The Museum of Lincolnshire Life is a museum in Lincoln, Lincolnshire, in the United Kingdom. The museum collection is a varied social history that reflects and celebrates the culture of Lincolnshire and its people from 1750 to the present day. Exhibits illustrate commercial, domestic, agricultural, industrial and community life.
The museum occupies a listed former barracks, built in 1857 for the Royal North Lincoln Militia. A important new redevelopment at the museum expands on this military history, with the story of the Royal Lincolnshire Regiment and Lincolnshire Yeomanry being explained and illustrated by a variety of methods.
Collection[edit | edit source]
The museum houses one of the first Mark I tank developed during World War I by the local firm of William Foster & Co of Lincoln. The tank, named "Flirt II" is a Mark IV Female.
The museum also has exhibits featuring recreations of old shops, house interiors along with an extensive collection of early farm machinery, with examples of machines built by local companies, such as the Field Marshall tractor built in Gainsborough, Lincolnshire by Marshall, Sons & Co..
- Aveling-Barford AD670 - "Violet" a 6 ton DX motor roller exhibited at the Lincolnshire Steam and Vintage Rally 2009.
- Marshall no. 30169 - "Harriet" of 1898 a 7 hp Portable engine which has been displayed at the Lincolnshire Steam and Vintage Rally in 2008.
- Tuxford & Sons Ltd sn 1131 Portable engine, currently under restoration.
Loss of Important exhibit[edit | edit source]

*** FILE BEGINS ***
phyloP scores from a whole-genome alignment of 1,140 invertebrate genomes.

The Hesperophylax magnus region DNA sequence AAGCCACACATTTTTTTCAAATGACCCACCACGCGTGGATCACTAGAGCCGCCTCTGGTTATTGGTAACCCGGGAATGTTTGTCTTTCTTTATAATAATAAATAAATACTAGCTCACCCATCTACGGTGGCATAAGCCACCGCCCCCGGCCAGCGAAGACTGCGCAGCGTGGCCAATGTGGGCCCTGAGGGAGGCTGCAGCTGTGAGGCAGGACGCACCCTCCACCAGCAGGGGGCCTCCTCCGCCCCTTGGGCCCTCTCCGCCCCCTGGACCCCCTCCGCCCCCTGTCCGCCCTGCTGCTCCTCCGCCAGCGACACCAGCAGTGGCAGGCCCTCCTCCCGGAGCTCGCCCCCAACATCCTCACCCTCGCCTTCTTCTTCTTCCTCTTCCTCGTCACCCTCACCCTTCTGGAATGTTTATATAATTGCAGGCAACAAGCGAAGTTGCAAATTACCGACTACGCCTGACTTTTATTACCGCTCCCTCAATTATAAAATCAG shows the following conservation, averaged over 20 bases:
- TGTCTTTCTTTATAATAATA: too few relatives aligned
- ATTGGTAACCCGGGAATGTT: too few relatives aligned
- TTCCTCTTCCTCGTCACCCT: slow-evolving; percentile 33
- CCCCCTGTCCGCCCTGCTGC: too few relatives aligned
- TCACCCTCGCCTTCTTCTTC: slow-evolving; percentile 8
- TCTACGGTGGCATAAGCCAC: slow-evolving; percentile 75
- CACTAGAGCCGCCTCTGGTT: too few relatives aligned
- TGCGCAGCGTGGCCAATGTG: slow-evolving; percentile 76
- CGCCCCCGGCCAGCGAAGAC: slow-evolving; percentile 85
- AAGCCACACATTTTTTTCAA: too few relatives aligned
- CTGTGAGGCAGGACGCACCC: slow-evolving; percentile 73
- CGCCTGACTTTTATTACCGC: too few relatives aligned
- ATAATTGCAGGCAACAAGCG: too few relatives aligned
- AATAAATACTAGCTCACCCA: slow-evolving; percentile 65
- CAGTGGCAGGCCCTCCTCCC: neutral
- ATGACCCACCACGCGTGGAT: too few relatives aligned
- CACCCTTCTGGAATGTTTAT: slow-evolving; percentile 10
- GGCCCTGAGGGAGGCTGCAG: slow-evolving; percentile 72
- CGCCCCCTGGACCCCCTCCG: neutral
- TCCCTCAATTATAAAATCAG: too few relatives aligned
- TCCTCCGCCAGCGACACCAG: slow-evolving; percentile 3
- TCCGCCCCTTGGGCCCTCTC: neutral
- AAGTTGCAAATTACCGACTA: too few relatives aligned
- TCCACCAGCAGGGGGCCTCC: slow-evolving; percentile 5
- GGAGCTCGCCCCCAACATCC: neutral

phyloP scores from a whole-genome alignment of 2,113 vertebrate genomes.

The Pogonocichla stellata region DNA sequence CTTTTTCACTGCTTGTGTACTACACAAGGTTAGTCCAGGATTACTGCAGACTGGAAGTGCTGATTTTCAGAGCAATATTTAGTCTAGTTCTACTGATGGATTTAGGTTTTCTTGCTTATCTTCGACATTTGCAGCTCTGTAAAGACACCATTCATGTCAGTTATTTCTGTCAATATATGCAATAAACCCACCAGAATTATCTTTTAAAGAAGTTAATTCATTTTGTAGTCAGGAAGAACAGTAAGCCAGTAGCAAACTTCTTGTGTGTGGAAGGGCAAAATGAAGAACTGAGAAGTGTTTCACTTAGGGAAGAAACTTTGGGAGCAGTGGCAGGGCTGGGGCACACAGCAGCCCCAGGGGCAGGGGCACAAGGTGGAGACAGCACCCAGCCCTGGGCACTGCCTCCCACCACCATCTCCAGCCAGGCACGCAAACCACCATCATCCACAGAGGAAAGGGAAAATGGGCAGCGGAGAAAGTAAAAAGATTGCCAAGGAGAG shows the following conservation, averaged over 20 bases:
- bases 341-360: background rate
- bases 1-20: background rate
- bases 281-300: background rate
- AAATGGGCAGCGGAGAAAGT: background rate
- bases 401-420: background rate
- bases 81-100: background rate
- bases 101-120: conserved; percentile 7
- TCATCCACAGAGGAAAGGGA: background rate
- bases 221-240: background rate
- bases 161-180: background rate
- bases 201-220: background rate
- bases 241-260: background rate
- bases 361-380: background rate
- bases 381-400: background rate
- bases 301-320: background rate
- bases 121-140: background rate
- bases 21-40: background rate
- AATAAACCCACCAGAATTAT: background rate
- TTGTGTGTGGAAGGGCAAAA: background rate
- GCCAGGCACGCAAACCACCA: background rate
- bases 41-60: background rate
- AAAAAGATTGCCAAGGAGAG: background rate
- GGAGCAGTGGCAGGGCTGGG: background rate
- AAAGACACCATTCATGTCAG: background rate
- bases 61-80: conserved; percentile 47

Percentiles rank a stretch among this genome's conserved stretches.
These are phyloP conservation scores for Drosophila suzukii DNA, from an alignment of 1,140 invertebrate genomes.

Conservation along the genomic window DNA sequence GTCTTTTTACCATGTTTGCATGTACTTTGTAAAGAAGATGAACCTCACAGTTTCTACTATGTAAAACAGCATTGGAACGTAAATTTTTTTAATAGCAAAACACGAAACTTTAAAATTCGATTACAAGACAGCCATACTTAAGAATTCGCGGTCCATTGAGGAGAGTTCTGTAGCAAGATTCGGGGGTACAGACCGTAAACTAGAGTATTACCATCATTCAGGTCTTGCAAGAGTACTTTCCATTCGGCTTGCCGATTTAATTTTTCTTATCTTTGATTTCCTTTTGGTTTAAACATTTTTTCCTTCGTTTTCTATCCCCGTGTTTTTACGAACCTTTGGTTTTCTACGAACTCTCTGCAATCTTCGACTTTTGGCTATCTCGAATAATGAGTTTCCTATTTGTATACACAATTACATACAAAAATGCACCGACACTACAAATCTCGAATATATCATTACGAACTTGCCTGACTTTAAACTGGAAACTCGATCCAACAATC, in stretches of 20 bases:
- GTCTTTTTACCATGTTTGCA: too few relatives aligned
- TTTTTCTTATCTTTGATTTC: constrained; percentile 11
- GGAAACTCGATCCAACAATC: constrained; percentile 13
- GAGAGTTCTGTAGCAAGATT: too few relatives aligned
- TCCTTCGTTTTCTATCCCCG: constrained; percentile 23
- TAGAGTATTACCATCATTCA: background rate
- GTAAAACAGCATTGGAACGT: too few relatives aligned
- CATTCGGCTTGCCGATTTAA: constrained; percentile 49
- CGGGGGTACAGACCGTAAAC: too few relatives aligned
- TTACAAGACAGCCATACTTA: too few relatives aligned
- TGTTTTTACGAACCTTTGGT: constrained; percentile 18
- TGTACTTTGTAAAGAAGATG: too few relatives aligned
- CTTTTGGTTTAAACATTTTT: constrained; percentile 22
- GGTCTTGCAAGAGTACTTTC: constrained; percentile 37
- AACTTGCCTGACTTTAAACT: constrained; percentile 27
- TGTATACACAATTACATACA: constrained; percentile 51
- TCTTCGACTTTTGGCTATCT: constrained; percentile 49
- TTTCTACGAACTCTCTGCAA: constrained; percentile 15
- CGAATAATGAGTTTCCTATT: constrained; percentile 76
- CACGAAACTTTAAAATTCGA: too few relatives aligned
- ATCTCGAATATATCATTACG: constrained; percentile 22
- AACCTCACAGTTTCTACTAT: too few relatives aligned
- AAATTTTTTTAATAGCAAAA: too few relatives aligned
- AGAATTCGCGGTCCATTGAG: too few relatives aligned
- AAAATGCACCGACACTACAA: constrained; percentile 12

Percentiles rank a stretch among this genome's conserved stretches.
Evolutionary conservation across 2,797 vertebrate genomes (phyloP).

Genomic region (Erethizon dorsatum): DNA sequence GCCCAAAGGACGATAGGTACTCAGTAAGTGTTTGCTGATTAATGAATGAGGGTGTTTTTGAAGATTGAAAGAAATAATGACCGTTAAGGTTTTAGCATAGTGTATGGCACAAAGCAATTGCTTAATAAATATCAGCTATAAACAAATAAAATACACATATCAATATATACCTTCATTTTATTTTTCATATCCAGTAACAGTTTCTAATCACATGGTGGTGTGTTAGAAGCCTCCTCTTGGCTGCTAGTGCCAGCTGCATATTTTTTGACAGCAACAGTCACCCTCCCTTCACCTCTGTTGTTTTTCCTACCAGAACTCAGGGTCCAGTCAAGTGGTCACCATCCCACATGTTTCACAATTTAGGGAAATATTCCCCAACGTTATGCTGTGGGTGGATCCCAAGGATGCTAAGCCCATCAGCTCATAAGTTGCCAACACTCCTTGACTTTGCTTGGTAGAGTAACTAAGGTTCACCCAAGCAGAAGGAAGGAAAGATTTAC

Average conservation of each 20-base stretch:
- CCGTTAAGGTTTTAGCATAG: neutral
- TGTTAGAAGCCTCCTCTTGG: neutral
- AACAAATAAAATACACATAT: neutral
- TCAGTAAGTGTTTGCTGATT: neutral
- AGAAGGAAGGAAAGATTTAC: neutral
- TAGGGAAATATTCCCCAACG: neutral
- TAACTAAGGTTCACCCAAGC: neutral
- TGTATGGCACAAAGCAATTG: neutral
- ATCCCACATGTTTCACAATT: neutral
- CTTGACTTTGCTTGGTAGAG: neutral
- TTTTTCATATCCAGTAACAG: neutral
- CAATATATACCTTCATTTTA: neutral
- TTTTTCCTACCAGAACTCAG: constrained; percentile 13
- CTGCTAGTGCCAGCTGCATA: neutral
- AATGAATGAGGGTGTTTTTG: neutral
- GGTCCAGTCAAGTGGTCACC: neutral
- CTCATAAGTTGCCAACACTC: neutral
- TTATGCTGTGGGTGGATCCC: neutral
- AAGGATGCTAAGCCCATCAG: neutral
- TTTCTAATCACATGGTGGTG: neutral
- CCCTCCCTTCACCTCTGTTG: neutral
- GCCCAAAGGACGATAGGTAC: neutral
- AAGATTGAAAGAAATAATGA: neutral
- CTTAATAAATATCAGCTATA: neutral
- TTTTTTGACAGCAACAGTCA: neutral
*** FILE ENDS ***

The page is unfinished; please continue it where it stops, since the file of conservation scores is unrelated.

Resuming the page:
The early Ruston Proctor no. 306 a steam navey (excavator) of 1906 that was on display in the yard, has now been transferred to the Vintage Excavator Trust in Cumbria. This rare survivor that was recovered from a flooded gravel pit by a team lead by Ray Hooley (Ruston engines expert) and was restored by volunteers including apprentices at Ruston Turbines. It had sadly deteriorated over the 30 years of outside display & has now been transferred to the care of the VET who are to restore it again. (Hopefully back to working order eventually)
See also[edit | edit source]
References[edit | edit source]
Based on the wikipedia article. (Collection details to be added)
[edit | edit source]
|This page uses some content from Wikipedia. The original article was at The Museum of Lincolnshire Life. The list of authors can be seen in the page history. As with Tractor & Construction Plant Wiki, the text of Wikipedia is available under the Creative Commons by Attribution License and/or GNU Free Documentation License. Please check page history for when the original article was copied to Wikia|